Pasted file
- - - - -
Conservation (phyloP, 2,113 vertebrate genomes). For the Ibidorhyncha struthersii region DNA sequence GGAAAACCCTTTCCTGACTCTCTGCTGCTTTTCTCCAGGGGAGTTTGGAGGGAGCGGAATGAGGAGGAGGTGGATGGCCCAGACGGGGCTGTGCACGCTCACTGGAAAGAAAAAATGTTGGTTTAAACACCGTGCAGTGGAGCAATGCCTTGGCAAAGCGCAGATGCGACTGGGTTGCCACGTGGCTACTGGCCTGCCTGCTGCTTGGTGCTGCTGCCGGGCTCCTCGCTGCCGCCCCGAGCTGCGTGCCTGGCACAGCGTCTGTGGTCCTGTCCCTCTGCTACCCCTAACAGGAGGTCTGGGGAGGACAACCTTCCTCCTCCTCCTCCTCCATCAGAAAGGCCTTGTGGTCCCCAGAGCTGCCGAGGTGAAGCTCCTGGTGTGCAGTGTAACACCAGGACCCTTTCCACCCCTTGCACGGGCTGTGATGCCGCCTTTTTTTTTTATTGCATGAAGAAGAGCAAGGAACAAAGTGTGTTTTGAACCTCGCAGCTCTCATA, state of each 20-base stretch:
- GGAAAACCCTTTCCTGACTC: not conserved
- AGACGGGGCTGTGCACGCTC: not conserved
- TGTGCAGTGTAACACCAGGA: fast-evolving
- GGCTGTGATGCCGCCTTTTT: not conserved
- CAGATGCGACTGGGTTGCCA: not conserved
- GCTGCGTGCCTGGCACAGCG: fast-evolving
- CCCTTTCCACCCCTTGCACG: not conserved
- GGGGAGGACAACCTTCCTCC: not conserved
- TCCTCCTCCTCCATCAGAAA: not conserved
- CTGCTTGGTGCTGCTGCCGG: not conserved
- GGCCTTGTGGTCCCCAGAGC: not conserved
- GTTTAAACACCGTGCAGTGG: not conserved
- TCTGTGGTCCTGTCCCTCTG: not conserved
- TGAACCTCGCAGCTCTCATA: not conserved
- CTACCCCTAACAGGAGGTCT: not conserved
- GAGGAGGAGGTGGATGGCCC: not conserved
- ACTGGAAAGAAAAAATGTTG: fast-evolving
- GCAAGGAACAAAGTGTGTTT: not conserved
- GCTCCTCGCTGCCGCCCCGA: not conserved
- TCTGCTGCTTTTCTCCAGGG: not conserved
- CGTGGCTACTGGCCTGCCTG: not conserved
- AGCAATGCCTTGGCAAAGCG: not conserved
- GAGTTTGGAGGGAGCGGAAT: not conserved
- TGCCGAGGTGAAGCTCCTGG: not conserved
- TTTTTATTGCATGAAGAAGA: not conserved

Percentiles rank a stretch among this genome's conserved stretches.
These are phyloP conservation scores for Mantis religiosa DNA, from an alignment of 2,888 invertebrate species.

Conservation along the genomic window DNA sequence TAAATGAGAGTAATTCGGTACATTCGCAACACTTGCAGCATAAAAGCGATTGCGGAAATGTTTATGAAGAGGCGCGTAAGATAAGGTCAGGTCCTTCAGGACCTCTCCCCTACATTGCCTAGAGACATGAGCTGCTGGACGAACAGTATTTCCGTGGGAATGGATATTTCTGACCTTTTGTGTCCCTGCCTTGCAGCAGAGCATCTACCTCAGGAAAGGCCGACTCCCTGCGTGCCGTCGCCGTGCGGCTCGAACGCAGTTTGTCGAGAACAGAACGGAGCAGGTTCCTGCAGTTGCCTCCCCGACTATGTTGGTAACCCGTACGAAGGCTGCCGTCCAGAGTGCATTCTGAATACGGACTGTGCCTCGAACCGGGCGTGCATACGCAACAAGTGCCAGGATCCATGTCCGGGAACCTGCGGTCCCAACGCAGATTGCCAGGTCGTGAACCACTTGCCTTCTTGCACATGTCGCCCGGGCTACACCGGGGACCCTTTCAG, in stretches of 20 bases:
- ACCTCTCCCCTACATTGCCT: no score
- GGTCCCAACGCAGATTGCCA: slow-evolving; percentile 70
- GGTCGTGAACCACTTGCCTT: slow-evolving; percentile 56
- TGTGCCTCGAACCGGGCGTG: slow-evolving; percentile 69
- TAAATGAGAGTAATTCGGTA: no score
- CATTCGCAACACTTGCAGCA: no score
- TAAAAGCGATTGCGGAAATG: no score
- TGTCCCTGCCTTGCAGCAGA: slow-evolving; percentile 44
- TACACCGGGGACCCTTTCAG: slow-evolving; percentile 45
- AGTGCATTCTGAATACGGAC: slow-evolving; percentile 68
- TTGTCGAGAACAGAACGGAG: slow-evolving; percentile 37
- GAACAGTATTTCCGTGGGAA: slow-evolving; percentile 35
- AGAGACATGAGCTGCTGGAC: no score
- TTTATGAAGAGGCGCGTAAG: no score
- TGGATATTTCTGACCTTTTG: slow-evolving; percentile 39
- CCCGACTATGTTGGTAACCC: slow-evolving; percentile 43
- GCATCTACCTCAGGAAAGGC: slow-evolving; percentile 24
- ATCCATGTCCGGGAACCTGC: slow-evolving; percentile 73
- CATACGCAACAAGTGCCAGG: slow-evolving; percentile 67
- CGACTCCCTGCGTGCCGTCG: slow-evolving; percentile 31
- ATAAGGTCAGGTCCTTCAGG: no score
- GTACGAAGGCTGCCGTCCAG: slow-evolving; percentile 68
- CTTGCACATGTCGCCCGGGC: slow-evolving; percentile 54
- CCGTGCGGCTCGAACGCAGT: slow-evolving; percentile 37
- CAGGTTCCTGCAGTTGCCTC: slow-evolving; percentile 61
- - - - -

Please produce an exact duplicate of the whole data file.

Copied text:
Conservation (phyloP, 2,113 vertebrate genomes). For the Ibidorhyncha struthersii region DNA sequence GGAAAACCCTTTCCTGACTCTCTGCTGCTTTTCTCCAGGGGAGTTTGGAGGGAGCGGAATGAGGAGGAGGTGGATGGCCCAGACGGGGCTGTGCACGCTCACTGGAAAGAAAAAATGTTGGTTTAAACACCGTGCAGTGGAGCAATGCCTTGGCAAAGCGCAGATGCGACTGGGTTGCCACGTGGCTACTGGCCTGCCTGCTGCTTGGTGCTGCTGCCGGGCTCCTCGCTGCCGCCCCGAGCTGCGTGCCTGGCACAGCGTCTGTGGTCCTGTCCCTCTGCTACCCCTAACAGGAGGTCTGGGGAGGACAACCTTCCTCCTCCTCCTCCTCCATCAGAAAGGCCTTGTGGTCCCCAGAGCTGCCGAGGTGAAGCTCCTGGTGTGCAGTGTAACACCAGGACCCTTTCCACCCCTTGCACGGGCTGTGATGCCGCCTTTTTTTTTTATTGCATGAAGAAGAGCAAGGAACAAAGTGTGTTTTGAACCTCGCAGCTCTCATA, state of each 20-base stretch:
- GGAAAACCCTTTCCTGACTC: not conserved
- AGACGGGGCTGTGCACGCTC: not conserved
- TGTGCAGTGTAACACCAGGA: fast-evolving
- GGCTGTGATGCCGCCTTTTT: not conserved
- CAGATGCGACTGGGTTGCCA: not conserved
- GCTGCGTGCCTGGCACAGCG: fast-evolving
- CCCTTTCCACCCCTTGCACG: not conserved
- GGGGAGGACAACCTTCCTCC: not conserved
- TCCTCCTCCTCCATCAGAAA: not conserved
- CTGCTTGGTGCTGCTGCCGG: not conserved
- GGCCTTGTGGTCCCCAGAGC: not conserved
- GTTTAAACACCGTGCAGTGG: not conserved
- TCTGTGGTCCTGTCCCTCTG: not conserved
- TGAACCTCGCAGCTCTCATA: not conserved
- CTACCCCTAACAGGAGGTCT: not conserved
- GAGGAGGAGGTGGATGGCCC: not conserved
- ACTGGAAAGAAAAAATGTTG: fast-evolving
- GCAAGGAACAAAGTGTGTTT: not conserved
- GCTCCTCGCTGCCGCCCCGA: not conserved
- TCTGCTGCTTTTCTCCAGGG: not conserved
- CGTGGCTACTGGCCTGCCTG: not conserved
- AGCAATGCCTTGGCAAAGCG: not conserved
- GAGTTTGGAGGGAGCGGAAT: not conserved
- TGCCGAGGTGAAGCTCCTGG: not conserved
- TTTTTATTGCATGAAGAAGA: not conserved

Percentiles rank a stretch among this genome's conserved stretches.
These are phyloP conservation scores for Mantis religiosa DNA, from an alignment of 2,888 invertebrate species.

Conservation along the genomic window DNA sequence TAAATGAGAGTAATTCGGTACATTCGCAACACTTGCAGCATAAAAGCGATTGCGGAAATGTTTATGAAGAGGCGCGTAAGATAAGGTCAGGTCCTTCAGGACCTCTCCCCTACATTGCCTAGAGACATGAGCTGCTGGACGAACAGTATTTCCGTGGGAATGGATATTTCTGACCTTTTGTGTCCCTGCCTTGCAGCAGAGCATCTACCTCAGGAAAGGCCGACTCCCTGCGTGCCGTCGCCGTGCGGCTCGAACGCAGTTTGTCGAGAACAGAACGGAGCAGGTTCCTGCAGTTGCCTCCCCGACTATGTTGGTAACCCGTACGAAGGCTGCCGTCCAGAGTGCATTCTGAATACGGACTGTGCCTCGAACCGGGCGTGCATACGCAACAAGTGCCAGGATCCATGTCCGGGAACCTGCGGTCCCAACGCAGATTGCCAGGTCGTGAACCACTTGCCTTCTTGCACATGTCGCCCGGGCTACACCGGGGACCCTTTCAG, in stretches of 20 bases:
- ACCTCTCCCCTACATTGCCT: no score
- GGTCCCAACGCAGATTGCCA: slow-evolving; percentile 70
- GGTCGTGAACCACTTGCCTT: slow-evolving; percentile 56
- TGTGCCTCGAACCGGGCGTG: slow-evolving; percentile 69
- TAAATGAGAGTAATTCGGTA: no score
- CATTCGCAACACTTGCAGCA: no score
- TAAAAGCGATTGCGGAAATG: no score
- TGTCCCTGCCTTGCAGCAGA: slow-evolving; percentile 44
- TACACCGGGGACCCTTTCAG: slow-evolving; percentile 45
- AGTGCATTCTGAATACGGAC: slow-evolving; percentile 68
- TTGTCGAGAACAGAACGGAG: slow-evolving; percentile 37
- GAACAGTATTTCCGTGGGAA: slow-evolving; percentile 35
- AGAGACATGAGCTGCTGGAC: no score
- TTTATGAAGAGGCGCGTAAG: no score
- TGGATATTTCTGACCTTTTG: slow-evolving; percentile 39
- CCCGACTATGTTGGTAACCC: slow-evolving; percentile 43
- GCATCTACCTCAGGAAAGGC: slow-evolving; percentile 24
- ATCCATGTCCGGGAACCTGC: slow-evolving; percentile 73
- CATACGCAACAAGTGCCAGG: slow-evolving; percentile 67
- CGACTCCCTGCGTGCCGTCG: slow-evolving; percentile 31
- ATAAGGTCAGGTCCTTCAGG: no score
- GTACGAAGGCTGCCGTCCAG: slow-evolving; percentile 68
- CTTGCACATGTCGCCCGGGC: slow-evolving; percentile 54
- CCGTGCGGCTCGAACGCAGT: slow-evolving; percentile 37
- CAGGTTCCTGCAGTTGCCTC: slow-evolving; percentile 61